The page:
Source populations for translocation will vary with species. Nearby wild populations are ideal, but not available for all species. Potential sources include islands, various wildlife sanctuaries, mainland populations and the Perth Zoo. Some of these are wild populations, others are captive breeding programs. Potential nearby sources are Salutation, Bernier and Dorre islands.

Surveys are always done to ensure there are sufficient numbers of a species in a source population before animals are translocated.

Salutation Island

Salutation Island has a healthy population of greater stick-nest rats that has established since their introduction to the island in 1990. However, measuring only about one kilometre wide by two kilometres long, Salutation Island is quite small and genetic diversity on the island will need management to maintain the long term viability of the population.

A survey was done in September 2016 to assess the genetic diversity of greater stick-nest rats on Salutation Island. This will help management determine whether rats are needed from other populations on South Australian islands to supplement genetic diversity on Salutation Island while also informing planning for Dirk Hartog Island.

Salutation Island has a healthy population of greater stick-nest rats
Salutation Island has a healthy population of greater stick-nest rats

Bernier and Dorre islands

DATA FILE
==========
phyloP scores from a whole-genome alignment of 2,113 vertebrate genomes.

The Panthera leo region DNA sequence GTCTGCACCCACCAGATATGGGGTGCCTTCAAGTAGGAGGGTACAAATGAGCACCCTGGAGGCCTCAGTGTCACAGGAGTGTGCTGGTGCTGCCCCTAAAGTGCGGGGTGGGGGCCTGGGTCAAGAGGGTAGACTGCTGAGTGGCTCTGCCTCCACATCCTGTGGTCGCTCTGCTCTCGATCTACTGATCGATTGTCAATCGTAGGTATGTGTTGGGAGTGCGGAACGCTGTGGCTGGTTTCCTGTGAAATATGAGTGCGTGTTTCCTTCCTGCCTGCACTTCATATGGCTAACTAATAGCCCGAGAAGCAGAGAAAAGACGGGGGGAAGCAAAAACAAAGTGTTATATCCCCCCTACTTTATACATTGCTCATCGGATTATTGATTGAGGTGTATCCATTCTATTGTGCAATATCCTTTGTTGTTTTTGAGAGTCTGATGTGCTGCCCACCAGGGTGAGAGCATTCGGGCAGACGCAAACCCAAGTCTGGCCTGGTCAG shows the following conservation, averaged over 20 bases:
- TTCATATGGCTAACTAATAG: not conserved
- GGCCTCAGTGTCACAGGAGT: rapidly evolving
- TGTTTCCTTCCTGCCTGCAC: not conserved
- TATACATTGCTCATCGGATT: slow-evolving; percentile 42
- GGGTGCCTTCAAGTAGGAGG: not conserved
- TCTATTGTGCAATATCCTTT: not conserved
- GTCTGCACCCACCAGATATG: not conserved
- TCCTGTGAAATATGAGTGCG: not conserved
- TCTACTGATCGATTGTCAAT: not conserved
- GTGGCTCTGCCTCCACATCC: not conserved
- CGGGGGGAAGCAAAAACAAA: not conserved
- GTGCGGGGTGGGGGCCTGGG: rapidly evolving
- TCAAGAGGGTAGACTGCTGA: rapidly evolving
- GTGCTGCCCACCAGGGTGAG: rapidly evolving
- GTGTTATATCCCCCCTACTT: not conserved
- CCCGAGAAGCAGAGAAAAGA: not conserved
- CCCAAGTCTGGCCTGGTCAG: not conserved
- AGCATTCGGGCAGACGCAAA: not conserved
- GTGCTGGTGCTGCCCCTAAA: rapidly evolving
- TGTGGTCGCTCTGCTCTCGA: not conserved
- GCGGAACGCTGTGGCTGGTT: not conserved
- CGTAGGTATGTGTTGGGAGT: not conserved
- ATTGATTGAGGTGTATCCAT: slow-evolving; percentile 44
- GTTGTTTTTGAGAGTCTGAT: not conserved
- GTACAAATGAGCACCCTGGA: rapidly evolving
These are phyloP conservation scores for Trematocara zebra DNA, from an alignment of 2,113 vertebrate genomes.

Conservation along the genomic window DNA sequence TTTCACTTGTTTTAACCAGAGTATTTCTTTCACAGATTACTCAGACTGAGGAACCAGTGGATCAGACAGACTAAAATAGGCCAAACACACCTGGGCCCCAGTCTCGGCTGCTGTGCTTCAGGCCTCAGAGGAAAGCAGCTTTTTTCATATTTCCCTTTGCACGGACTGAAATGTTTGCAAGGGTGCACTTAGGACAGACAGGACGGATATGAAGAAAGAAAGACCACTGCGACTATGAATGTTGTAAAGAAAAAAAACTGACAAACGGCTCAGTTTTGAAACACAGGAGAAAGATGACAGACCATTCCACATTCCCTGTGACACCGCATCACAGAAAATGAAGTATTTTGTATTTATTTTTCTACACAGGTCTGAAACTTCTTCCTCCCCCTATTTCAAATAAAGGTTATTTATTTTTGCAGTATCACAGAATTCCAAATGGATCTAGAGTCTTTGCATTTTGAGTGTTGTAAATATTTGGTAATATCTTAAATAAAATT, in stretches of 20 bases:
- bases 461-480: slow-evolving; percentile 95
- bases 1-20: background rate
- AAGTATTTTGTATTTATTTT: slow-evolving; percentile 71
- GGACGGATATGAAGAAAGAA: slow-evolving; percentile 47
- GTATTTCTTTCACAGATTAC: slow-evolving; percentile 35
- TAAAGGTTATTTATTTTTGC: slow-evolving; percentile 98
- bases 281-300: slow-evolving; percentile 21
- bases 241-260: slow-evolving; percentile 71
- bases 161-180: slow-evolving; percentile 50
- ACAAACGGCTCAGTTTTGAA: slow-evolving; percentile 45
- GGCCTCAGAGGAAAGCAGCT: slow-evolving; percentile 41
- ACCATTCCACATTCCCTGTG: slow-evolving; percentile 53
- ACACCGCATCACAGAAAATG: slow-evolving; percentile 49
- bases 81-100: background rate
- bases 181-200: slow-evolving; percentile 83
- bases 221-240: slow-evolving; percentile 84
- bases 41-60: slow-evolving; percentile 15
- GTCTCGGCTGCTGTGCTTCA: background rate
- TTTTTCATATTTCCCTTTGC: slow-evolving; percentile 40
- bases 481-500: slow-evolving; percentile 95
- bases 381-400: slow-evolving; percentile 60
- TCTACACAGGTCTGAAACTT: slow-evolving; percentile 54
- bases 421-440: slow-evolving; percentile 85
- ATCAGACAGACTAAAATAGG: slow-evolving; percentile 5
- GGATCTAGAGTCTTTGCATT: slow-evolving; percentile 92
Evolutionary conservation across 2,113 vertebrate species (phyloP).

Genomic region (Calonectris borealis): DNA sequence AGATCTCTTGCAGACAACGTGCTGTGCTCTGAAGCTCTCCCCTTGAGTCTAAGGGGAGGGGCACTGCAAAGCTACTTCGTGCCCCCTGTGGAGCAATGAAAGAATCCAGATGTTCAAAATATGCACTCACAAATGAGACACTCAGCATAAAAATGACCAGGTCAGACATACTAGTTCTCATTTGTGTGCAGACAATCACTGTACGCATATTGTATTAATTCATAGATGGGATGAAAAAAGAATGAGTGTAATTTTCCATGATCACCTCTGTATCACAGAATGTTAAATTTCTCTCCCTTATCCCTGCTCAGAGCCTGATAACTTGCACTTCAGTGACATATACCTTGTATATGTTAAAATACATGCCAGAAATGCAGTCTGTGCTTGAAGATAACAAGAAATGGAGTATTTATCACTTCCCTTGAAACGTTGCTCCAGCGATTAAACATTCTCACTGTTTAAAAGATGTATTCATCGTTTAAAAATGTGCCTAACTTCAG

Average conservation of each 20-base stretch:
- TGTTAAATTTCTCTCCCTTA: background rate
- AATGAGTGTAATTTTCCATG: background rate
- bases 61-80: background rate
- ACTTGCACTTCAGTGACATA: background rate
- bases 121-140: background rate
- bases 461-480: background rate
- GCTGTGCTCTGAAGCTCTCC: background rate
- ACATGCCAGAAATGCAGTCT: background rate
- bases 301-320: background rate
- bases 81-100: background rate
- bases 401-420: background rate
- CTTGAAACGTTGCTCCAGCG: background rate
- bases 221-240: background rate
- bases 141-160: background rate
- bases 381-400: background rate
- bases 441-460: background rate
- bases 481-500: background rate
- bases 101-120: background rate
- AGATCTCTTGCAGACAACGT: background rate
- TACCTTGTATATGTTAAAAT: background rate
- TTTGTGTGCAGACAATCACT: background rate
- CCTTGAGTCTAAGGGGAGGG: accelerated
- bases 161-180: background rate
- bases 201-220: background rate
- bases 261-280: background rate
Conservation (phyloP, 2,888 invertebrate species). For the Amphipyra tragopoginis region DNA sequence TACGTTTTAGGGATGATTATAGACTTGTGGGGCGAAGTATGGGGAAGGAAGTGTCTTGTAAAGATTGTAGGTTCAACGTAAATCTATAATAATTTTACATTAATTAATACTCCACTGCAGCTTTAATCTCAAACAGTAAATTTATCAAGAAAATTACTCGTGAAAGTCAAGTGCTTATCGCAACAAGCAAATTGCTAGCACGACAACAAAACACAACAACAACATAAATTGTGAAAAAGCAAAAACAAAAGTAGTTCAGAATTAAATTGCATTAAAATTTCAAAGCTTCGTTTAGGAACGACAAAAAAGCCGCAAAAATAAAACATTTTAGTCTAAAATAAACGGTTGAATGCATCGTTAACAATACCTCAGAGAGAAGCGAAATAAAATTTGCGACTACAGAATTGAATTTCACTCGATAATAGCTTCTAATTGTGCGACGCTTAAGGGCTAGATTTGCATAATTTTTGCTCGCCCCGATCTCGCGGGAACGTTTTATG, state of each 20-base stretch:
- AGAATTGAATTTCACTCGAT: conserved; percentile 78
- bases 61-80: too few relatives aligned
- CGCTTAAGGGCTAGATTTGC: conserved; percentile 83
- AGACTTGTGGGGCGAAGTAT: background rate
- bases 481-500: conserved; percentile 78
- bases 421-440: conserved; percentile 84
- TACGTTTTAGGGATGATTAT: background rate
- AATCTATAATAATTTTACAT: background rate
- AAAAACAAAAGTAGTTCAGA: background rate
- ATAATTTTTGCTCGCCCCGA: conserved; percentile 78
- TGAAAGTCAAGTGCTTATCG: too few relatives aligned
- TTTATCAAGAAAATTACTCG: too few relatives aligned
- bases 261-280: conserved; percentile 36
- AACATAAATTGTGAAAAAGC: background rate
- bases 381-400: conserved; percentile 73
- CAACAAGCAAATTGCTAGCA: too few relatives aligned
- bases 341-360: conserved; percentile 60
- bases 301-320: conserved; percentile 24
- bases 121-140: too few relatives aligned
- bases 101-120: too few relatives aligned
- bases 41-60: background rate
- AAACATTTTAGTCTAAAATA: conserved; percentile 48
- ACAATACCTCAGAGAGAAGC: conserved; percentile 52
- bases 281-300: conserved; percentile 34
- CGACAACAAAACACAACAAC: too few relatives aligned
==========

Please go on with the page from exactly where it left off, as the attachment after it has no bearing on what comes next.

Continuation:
Bernier and Dorre islands are potential sources for five species – the boodie, western barred bandicoot, rufous hare-wallaby, banded hare-wallaby and Shark Bay mouse. The wild populations of these animals occur naturally on the islands – they were not introduced like the greater stick-nest rats were to Salutation Island.

Surveys were done on Bernier and Dorre islands in August 2016 as part of ongoing monitoring and assessing the islands as potential translocation sources for Return to 1616. Information collected over the years includes rainfall data and a range of details about species health and population sizes. The data is being analysed to answer questions like:

  • Is the population of each species healthy enough to remove animals from?
  • Is the genetic diversity of each species sufficient to repopulate Dirk Hartog Island from these islands alone?
  • What is the best time to collect animals for translocation? How many years after good rainfall are population numbers peaking, and therefore best for removing animals?

Some species may need to be sourced from different places when these questions are answered. Generally the options are limited with Bernier and Dorre islands being the only source for banded hare-wallabies; and the main source for western barred bandicoots, Shark Bay mice and the island sub species of rufous hare-wallaby.

Bernier and Dorre islands may be the source of five species for Dirk Hartog Island, including the boodie (burrowing bettong)
Bernier and Dorre islands may be the source of five species for Dirk Hartog Island, including the boodie (burrowing bettong)